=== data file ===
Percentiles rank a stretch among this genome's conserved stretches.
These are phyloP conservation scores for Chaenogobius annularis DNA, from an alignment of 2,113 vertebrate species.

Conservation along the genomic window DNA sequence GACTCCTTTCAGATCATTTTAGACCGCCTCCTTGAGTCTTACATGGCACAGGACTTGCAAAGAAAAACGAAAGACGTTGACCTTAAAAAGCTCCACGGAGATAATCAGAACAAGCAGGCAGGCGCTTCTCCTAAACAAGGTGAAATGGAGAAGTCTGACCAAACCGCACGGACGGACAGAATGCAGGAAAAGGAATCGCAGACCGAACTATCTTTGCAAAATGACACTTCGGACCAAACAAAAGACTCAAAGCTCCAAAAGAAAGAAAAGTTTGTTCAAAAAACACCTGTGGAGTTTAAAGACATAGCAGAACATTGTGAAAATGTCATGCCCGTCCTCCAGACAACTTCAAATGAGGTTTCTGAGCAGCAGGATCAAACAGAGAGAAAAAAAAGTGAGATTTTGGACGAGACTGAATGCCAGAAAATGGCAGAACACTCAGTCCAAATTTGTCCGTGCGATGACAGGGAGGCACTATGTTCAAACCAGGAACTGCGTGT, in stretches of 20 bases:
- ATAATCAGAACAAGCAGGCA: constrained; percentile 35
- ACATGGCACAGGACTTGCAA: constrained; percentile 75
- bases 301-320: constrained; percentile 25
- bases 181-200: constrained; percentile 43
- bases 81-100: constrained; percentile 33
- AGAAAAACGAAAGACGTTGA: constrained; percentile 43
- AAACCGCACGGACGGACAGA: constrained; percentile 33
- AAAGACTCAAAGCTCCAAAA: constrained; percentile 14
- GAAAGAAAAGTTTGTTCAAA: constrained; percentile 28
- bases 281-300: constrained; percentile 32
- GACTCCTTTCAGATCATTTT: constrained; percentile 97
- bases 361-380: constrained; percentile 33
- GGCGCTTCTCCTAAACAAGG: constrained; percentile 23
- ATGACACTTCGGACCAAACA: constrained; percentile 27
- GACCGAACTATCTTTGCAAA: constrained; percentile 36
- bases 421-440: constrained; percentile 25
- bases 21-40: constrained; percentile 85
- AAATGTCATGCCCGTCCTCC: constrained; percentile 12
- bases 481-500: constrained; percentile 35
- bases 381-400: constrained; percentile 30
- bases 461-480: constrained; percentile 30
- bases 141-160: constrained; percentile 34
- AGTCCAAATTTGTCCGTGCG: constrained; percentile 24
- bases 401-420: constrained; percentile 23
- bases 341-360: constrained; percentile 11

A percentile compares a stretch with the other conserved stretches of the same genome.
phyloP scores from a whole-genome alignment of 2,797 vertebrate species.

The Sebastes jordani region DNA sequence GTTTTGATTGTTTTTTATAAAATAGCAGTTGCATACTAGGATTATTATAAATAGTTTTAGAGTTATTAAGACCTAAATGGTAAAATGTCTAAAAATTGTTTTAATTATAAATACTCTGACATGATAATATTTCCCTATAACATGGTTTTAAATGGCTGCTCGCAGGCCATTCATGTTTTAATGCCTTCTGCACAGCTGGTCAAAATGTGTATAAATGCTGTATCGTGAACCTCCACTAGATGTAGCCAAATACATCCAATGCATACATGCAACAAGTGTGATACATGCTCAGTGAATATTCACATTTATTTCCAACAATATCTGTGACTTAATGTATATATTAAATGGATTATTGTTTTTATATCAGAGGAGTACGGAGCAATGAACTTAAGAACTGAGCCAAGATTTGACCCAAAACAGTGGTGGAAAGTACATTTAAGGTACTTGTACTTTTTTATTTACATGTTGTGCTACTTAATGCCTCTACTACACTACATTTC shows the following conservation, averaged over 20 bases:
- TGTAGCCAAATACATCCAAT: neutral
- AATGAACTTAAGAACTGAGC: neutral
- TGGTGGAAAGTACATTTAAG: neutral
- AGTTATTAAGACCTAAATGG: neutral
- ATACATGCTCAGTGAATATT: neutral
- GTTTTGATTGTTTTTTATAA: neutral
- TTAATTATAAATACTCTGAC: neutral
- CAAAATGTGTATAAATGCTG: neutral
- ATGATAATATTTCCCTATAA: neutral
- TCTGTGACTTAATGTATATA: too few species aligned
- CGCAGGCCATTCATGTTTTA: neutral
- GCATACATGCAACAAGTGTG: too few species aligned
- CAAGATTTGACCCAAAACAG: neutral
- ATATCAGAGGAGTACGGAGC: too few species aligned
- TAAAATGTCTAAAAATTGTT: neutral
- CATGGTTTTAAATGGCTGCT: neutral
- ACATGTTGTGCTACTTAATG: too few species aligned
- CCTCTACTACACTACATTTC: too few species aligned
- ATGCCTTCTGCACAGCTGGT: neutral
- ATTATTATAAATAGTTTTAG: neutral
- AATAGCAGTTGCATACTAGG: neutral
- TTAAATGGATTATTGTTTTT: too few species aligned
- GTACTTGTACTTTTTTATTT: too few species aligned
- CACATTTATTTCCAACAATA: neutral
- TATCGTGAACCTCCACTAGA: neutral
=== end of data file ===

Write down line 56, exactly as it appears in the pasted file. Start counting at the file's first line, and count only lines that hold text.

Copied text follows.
- TATCGTGAACCTCCACTAGA: neutral